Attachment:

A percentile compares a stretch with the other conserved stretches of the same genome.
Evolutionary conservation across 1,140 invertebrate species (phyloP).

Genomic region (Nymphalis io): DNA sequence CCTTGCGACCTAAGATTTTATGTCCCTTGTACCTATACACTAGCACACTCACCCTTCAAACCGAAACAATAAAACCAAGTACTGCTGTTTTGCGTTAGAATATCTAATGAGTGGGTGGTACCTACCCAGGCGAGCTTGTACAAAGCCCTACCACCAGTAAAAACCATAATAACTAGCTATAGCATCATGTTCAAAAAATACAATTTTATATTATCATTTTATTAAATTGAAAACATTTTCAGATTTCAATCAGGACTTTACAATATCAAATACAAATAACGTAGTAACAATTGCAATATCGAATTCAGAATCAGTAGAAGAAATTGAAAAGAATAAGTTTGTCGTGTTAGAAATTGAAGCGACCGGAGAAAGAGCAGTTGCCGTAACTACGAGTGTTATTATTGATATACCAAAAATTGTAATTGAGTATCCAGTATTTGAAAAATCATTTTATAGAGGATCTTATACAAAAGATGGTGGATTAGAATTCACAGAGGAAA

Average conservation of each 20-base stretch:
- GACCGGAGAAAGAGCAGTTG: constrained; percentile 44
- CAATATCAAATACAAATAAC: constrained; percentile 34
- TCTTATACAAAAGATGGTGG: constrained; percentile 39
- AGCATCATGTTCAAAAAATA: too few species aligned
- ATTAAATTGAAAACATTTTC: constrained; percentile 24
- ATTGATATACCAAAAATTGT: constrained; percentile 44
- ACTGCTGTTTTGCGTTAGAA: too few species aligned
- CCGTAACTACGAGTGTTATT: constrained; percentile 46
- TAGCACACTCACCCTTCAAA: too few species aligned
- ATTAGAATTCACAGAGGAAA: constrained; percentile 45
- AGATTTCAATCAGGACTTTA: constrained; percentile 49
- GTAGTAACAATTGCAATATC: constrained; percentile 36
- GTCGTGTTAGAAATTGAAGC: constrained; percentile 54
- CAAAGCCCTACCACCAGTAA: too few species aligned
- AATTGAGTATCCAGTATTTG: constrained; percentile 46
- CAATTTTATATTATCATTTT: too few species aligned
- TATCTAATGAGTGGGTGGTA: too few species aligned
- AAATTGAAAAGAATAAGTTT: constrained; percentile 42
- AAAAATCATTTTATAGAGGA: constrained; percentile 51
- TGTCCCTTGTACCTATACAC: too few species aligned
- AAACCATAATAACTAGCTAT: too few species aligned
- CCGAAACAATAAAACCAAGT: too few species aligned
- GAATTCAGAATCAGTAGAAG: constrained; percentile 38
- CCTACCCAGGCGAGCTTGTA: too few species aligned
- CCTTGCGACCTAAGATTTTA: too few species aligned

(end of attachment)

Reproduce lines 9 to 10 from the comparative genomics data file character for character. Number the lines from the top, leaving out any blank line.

- ATTAAATTGAAAACATTTTC: constrained; percentile 24
- ATTGATATACCAAAAATTGT: constrained; percentile 44